A very common source of disagreement in the Vasquez household (and many others as I hear) is a difference in perspective on a particular issue. Jon is the prototypical male/husband whenever I am describing a problem, offense, or irritation that I am facing. He swoops in (sometimes before I have a chance to even finish giving the context) to save the day and “solve” the problem. I knowthat he means well and that his intention is to help me to move past whatever it is I am dealing with as quickly as possible. He is genuinely trying in earnest to support me. Unfortunately, in the heat of the moment, that is NOT something which I remember or appreciate in the slightest. Not unlike many other wives or people on the receiving end of such “helpful” advice, quite often all I want to do is talk about the problem or issue. I don’t want a solution, I just want to think about it out loud or have him provide a shoulder to cry on, or for him to validate, vindicate, or even question whatever actions or thoughts I had in the situation. So all too frequently, it turns from a discussion about whatever situation “Joe Smith” mishandled that afternoon to an escalated state of mutual frustration and irritation between the two of us. It’s nothing that I haven’t heard about, seen, or experienced firsthand in other relationships, but it still happens too often and it’s a cycle which is hard to stop. And that is a phenomenon that I have noticed often when it comes to patterns, traditions, and routines – for me at least, it’s generally much easier implementing or building new habits than it is breaking up with bad habits.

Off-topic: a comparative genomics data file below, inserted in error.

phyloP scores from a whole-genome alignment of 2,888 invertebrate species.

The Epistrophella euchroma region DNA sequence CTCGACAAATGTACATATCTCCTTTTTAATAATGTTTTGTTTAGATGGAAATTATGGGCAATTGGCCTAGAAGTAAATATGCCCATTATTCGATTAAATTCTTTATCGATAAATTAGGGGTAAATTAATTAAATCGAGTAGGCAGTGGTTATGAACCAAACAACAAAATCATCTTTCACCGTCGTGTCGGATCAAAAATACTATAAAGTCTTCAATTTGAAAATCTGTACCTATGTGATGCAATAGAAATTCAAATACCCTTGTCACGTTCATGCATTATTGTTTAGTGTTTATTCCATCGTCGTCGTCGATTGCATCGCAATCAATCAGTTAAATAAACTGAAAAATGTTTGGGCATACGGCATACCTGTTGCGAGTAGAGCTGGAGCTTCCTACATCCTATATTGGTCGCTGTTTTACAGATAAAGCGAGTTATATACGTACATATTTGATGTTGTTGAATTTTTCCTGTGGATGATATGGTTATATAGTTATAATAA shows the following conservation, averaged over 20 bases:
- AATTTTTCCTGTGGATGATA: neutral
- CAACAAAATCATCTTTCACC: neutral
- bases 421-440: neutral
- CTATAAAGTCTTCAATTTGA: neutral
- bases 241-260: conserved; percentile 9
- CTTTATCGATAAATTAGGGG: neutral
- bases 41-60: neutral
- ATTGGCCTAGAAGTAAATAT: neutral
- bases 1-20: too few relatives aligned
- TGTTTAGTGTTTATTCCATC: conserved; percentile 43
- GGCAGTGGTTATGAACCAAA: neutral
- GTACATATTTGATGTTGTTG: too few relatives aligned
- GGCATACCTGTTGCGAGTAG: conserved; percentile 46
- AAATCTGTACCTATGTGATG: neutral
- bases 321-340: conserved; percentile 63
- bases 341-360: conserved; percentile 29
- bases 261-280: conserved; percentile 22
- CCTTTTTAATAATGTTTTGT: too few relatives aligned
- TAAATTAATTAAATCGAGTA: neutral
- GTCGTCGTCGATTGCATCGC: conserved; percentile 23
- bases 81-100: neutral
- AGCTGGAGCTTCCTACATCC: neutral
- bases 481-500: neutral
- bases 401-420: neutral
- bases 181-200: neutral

Jon and I do have a good habit of reading marriage books together. We read, on our own, a chapter per week usually and then orchestrate some time to go over discussion questions, quiz results, or activities outlined in the book (or just our own perspectives and thoughts if there wasn’t anything specifically in the book itself). And currently, we are slowly moving through Happy Together, by positive psychologists Suzann Pleggi Pawelski and James O. Pawelski. At the start of the book, the authors used a helpful illustration to describe the field of positive psychology. If you imagine that you are faced with the choice of having a specific set of superpowers, you might choose the “Red Cape” which empowers one to “fight againstunfair and unjust things in the world we want to discourage or end, things such as poverty, disease, prejudice, hatred, and war.” OR you might choose the “Green Cape” which means you’d “fight forthe things in the world we want to encourage and promote: things like abundance, health, justice, love and peace.” The authors are quick to point out, of course, that either can allow you to be a successful hypothetical superhero since there are both plenty of problems and opportunities out there. And we both agree – Jon loves his Red Cape and attempting to fix whatever is going wrong. However, research has shown that since happiness is not merely the opposite of unhappiness, focusing on the Green Cape activities (the things which positive psychologists study) is more likely to be an uplifting, happiness-inducing endeavor. The same idea is often espoused by many personality frameworks or strengths finding activities. When we focus on developing and maximizing our strengths or things we want to encourage, we are often more impactful than when we attempt to rectify our shortcomings. Based upon my understanding of this situation (and probably innate tendency towards the Green Cape anyway) the majority of my Happiness Project resolutions have been focused on adding positive activities with a definite tilt towards building more good habits as opposed to breaking up with bad habits.